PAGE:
CLEVELAND — The Indians abandoned their penchant for dramatics on Thursday afternoon at Progressive Field, but the end result was the same.
Getting another big game from red-hot bench player Ryan Raburn and a quality outing from ace Justin Masterson, the Indians powered their way past the White Sox 6-1 to complete a four-game sweep of their Central Division rivals.
Cleveland, which won the first three games of the series in its last at-bat, is on a roll, winning for the eighth straight time and a season-high 11th consecutive time at home. The Indians have already equaled their entire win total (37) last year at Progressive Field and are a major league-best 35-13 at home since April 30.
A pair of the Indians’ hottest players, Raburn and Masterson, played major roles in their team’s latest victory. Raburn hit a pair of home runs and drove in four runs to lead the offensive charge, while Masterson won his third straight start since the All-Star break.
Though he wasn’t as dominant as he’s been as of late, Masterson was still more than effective, pitching through a stiff neck to limit the struggling Sox to just a run on five hits, while striking out seven over 6⅔ innings.
“We were just out there pitching, battling, trying to make things work,” said Masterson, who has solved the White Sox this season, going 4-0 with a 0.85 ERA in four starts against them. “In the end, we were able to make the pitches when we needed to.
“I felt all right. I had a little trouble yanking a lot of sinkers. The four-seamer was good, the slider was good, but I was leaving a few sinkers out there at times. But the overall sense is that we played well as a team. Really the story’s about Ryan Raburn doing his thing. That was pretty cool to see.”
Raburn’s surprising production continued, with the bench player putting the Indians in front 3-0 with a two-run homer in the third and providing the final count with a solo shot in the eighth.
He’s hitting .283 with 13 homers and 37 RBIs in 62 games as a part-time player — all of it coming after a miserable season in Detroit last year.
“I knew I could still play,” Raburn said. “It definitely took a toll on me last year, that’s for sure. I definitely knew the talent was still there. It was just getting an opportunity and just going out and believing in myself and playing the game I’ve always loved to play.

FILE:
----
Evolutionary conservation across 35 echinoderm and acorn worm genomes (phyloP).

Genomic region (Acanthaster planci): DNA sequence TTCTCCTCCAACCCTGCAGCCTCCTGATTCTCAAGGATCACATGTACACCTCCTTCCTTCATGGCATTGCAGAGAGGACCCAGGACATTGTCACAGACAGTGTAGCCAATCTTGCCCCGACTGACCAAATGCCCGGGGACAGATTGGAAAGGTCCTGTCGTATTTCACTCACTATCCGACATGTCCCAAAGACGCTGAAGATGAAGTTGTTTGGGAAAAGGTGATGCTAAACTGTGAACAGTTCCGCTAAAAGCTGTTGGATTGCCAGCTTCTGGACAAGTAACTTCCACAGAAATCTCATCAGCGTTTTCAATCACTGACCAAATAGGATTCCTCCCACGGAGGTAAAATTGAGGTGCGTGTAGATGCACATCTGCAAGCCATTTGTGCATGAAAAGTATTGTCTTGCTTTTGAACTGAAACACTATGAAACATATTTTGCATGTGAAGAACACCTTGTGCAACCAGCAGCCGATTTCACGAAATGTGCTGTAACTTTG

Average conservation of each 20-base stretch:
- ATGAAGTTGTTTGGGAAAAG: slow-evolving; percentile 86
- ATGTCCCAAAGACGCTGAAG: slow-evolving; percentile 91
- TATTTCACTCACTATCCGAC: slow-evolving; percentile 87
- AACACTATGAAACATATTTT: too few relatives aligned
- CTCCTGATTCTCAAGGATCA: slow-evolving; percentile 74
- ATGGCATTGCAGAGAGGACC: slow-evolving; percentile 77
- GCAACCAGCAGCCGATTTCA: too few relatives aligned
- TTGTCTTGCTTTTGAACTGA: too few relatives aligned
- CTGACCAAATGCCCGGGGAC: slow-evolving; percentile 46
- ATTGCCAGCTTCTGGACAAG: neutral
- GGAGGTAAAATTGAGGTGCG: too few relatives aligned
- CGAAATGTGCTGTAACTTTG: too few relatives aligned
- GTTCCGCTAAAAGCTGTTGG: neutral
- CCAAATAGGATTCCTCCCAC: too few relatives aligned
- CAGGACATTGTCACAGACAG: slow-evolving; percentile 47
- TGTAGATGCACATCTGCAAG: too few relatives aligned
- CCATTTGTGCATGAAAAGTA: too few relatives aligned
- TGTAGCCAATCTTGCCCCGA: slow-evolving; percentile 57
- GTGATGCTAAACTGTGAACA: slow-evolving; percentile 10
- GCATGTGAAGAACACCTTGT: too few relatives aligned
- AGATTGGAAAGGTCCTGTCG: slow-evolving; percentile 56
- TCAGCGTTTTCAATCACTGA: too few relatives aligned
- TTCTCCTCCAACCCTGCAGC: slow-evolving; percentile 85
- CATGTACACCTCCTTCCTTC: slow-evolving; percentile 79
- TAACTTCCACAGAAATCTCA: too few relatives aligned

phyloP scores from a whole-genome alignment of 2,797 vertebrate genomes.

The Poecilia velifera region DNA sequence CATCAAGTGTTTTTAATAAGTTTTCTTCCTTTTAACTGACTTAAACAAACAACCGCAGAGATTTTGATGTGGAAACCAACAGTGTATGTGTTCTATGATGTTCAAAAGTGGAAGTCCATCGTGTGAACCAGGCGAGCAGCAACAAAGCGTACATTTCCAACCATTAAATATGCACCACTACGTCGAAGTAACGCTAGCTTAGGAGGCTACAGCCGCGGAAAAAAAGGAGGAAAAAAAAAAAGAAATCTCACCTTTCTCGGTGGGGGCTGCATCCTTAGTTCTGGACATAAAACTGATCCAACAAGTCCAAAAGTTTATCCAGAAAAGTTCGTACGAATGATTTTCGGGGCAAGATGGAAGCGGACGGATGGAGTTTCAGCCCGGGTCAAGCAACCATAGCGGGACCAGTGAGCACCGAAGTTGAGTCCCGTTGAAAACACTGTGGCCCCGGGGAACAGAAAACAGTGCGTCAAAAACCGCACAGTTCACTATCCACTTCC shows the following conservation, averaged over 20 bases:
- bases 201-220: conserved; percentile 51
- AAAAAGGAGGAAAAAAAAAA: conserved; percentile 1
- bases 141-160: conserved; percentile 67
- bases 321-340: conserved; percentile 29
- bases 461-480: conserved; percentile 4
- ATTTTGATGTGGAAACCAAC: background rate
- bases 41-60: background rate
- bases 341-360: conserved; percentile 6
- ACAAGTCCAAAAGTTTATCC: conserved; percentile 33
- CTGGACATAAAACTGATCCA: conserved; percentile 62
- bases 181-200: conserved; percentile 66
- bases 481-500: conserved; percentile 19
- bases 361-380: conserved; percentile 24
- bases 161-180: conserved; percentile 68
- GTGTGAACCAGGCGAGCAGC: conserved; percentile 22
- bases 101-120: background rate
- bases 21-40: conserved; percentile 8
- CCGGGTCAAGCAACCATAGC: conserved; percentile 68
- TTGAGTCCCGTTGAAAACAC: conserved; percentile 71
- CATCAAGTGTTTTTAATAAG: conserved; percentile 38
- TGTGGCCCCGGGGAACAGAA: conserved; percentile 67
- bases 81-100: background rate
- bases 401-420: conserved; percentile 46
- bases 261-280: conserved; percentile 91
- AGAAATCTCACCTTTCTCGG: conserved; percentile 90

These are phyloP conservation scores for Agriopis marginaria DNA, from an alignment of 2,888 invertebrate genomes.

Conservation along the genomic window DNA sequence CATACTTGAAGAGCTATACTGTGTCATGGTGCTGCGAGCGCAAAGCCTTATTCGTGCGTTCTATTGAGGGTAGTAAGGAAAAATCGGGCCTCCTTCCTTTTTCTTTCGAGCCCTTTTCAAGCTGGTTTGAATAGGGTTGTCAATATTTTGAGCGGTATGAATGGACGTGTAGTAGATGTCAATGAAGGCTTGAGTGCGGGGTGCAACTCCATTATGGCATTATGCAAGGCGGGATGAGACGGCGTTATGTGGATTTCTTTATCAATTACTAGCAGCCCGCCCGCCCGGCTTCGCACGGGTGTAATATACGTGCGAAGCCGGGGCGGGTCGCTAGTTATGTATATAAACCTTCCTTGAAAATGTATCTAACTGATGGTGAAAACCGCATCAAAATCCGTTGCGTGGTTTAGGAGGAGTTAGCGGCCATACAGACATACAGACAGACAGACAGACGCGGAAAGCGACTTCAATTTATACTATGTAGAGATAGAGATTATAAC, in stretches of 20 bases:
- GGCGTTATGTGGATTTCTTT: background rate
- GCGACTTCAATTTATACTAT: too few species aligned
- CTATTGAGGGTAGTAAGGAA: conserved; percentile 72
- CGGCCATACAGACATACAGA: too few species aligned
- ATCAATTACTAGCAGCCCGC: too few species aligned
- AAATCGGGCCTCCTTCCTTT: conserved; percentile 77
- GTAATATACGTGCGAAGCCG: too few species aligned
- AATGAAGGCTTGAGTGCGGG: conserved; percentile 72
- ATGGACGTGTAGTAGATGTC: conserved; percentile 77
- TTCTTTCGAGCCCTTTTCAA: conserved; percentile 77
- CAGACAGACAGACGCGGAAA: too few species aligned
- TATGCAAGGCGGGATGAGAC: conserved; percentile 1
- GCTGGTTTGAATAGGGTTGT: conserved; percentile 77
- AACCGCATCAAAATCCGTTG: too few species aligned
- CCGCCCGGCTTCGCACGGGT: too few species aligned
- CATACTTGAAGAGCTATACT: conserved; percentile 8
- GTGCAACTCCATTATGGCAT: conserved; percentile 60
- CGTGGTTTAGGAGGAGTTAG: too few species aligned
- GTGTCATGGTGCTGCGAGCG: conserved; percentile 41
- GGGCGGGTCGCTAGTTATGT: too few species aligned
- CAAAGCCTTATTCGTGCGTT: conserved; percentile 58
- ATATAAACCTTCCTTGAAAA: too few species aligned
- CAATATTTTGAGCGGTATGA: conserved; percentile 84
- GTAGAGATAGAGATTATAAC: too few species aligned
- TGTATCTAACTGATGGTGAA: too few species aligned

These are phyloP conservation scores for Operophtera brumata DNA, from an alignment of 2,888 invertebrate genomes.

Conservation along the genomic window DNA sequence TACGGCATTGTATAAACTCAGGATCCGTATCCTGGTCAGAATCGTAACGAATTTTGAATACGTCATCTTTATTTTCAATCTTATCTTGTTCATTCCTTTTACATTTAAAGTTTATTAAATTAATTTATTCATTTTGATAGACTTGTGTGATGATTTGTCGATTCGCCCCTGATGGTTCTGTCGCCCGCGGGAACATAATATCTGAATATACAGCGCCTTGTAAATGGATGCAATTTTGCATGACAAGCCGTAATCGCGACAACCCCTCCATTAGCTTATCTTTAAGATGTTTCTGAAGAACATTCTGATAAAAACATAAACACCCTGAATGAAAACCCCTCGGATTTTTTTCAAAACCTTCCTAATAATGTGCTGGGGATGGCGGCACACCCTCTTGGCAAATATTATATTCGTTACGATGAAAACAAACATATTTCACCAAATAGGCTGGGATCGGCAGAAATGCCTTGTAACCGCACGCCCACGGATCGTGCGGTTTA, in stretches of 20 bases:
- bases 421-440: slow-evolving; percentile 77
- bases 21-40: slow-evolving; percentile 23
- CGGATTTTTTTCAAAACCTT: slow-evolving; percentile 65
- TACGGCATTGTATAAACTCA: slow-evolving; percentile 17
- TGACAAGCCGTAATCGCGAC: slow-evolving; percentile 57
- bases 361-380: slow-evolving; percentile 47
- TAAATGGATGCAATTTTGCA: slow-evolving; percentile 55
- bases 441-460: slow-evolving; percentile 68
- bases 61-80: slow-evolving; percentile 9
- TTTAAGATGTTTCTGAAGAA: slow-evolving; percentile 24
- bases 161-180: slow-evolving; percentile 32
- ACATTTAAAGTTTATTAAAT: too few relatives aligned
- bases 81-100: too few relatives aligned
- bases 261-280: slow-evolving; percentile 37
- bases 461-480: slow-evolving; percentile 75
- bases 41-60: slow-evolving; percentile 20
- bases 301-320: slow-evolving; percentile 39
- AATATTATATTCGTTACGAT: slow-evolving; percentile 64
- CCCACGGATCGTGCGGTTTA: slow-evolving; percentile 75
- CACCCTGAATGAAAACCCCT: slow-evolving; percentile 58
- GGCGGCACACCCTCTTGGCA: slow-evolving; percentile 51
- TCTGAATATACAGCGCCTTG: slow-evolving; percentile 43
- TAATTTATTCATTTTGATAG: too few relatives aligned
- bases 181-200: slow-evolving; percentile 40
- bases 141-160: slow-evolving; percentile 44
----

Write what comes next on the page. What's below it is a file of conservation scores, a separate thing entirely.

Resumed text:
“It definitely puts a lot in perspective when you have a year like that. I think you definitely realize that there’s a lot more to life than going 0-for-4. I was definitely hard on myself and it definitely showed in the performance. That’s why this year I really tried to focus on having fun.”
“He got off to a horrendous start and never really recovered,” Francona said of Raburn last year. “We were able to get him because of that. In the role that he’s in, he does a great job. You can play him once a week, you can pinch hit him, when somebody’s down, you can play him three or four games in a row.
“He’s a good player. Sometimes confidence is a big part of it. On days like today, he’s a good guy to have in there because they have to respect his bat.”
Most of Cleveland’s damage came against left-hander Chris Sale, who entered the day with a sparkling 2.69 ERA, but a 6-10 record, thanks to the lowest run support in the majors.
Sale’s quality ERA total has been boosted against the Indians, who have handled him in all three of his starts against them — scoring 16 times over 17 ⅓ innings of three Cleveland wins.
A win over the all-star Sale capped a 7-0 homestand for the Indians, who entered the day trailing the Tigers by 2 ½ games in the division standings.
“I think we can improve,” Francona said “We’re still making some mistakes. We constantly talk about the fact that we want to tighten it up. But we’re resilient and our guys play and keep playing. That makes it a lot easier to work through your mistakes.”
Contact Chris Assenheimer at (440) 329-7136 or firstname.lastname@example.org. Fan him on Facebook and follow him on Twitter @CAwesomeheimer.